Sports is a USD20 billion industry in Qatar. It is building a reputation as a leading global sports hub, investing in major international events like the 2022 FIFA World Cup. Furthermore, Qatar Financial Centre has partnered with Aspire Zone Foundation to launch Qatar’s Sports Business District that offers world-class services and incentives to sport multinationals.
Fintech in Qatar is a multibillion-dollar incentives programme that attracts international businesses.
Media landscape in Qatar is one of the fastest growing in the world at 18 per cent growth in digital and 3 per cent in TV. Qatar is home to the influential Al Jazeera. Soon, it will launch Qatar’s new Media City.
Digital industry in Qatar is expanding and the recent launch of the second Es’hailSat communication satellite is also helping to provide television, telecommunication, corporate as well as government services across the MENA region and beyond.
Healthcare market with USD 5.8 billion investment in five hospitals planned for expansion, and 52 facilities as well as 200 pharmacies, 14 diagnostic and treatment centres, all planned for development.
Transport market with USD12.8 billion investment in rail, roads, air and sea ports.
Tourism market worth USD5.5 billion that seeks new infrastructure, tourism products and urban entertainment options.
There are notable projects underway. They are partly sparked by 2022 FIFA World Cup, which include Doha Metro and Hamad Airport that can accommodate 96,000 passengers per day. Other projects include Hamad Port, Lusail City and Qatar Science & Technology Park.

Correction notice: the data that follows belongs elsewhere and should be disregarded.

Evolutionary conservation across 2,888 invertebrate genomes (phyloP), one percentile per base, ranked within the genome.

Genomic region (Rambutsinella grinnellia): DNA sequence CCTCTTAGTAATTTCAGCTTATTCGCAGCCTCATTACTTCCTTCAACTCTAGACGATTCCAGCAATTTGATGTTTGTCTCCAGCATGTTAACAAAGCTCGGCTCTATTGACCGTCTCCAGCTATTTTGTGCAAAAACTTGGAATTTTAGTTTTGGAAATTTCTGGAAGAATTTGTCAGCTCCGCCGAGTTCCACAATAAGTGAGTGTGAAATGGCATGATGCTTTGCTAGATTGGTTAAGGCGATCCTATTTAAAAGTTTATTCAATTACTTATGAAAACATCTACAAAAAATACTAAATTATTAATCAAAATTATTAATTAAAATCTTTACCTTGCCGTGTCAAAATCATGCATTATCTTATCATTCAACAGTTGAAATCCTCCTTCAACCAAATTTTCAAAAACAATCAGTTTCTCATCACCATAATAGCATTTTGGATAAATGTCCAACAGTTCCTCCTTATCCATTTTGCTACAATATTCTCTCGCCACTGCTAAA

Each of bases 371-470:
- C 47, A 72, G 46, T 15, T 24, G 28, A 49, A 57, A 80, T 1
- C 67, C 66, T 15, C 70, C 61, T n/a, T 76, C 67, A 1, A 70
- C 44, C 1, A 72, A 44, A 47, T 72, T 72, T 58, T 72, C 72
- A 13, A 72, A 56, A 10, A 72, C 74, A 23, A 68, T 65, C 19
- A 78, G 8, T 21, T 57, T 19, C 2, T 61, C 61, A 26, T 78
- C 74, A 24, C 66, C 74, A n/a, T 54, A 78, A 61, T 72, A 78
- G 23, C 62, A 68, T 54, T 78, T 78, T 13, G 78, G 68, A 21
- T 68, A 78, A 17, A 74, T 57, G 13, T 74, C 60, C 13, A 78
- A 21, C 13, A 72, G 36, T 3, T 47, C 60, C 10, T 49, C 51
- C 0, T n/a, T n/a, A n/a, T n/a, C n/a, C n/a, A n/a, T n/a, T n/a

Qatar’s largest city is Doha. More than 90 per cent of the country’s 2.7 million population live in it. The peninsula Arab country is home to more than 85 nationalities that make up more than three quarters of its population. As to why invest in Qatar, of that, there are myriad reasons but let’s consider its four main ones.
Location: Strategically located at the crossroads of the three continents of Asia, Africa and Europe, it’s one of the world’s popular destination for both leisure and business. Over 150 destinations fly directly to and from Qatar by more than 35 airlines. It only takes five hours to reach half of the world’s population from Qatar.
Tax incentives: Tax incentives include tax exemption for certain projects that are considered to be strategically significant to the Qatar economy, up to 10 years income tax exemption for selected investment projects and other industrial areas. Also, customs tax and fee exemptions for equipment and raw material imports. There’s free repatriation of capital and profits as well as free transfer of company ownership.
Business-friendly regulation: Qatar Law no. 1 of 2019 opens to foreign companies and individuals the possibility to directly invest in almost all the economic sectors in Qatar. The World Bank’s DB 2019 Ease of Doing Business Score ranks Qatar at number 83 out of 190.
Distribution hub: Officially opened in 2017, Hamad Port is expected to be fully operational by 2020 and able to handle up to 7.8 million tonnes of products annually. It directly connects Qatar with many countries. Qatar now has the logistical capacity to directly import goods through its ports or act as a transit point for trade across the Middle East. Also, the New Hamad International Airport is one of the biggest airports in the region and able to comfortably handle 30 million passengers per year with one of the longest runways in the world at 4,850 metres.
Qatar Economy at a Glance, 2018
– GDP: USD225 billion (constant since 2013)
– GDP growth: 1.4 per annum
– Share of oil & gas in economy: 47 per cent
– Inflation: 2.6 per cent
– Exports: USD84 billion
– Imports: USD31.7 billion
Main photo by Joshua Choate from Pixabay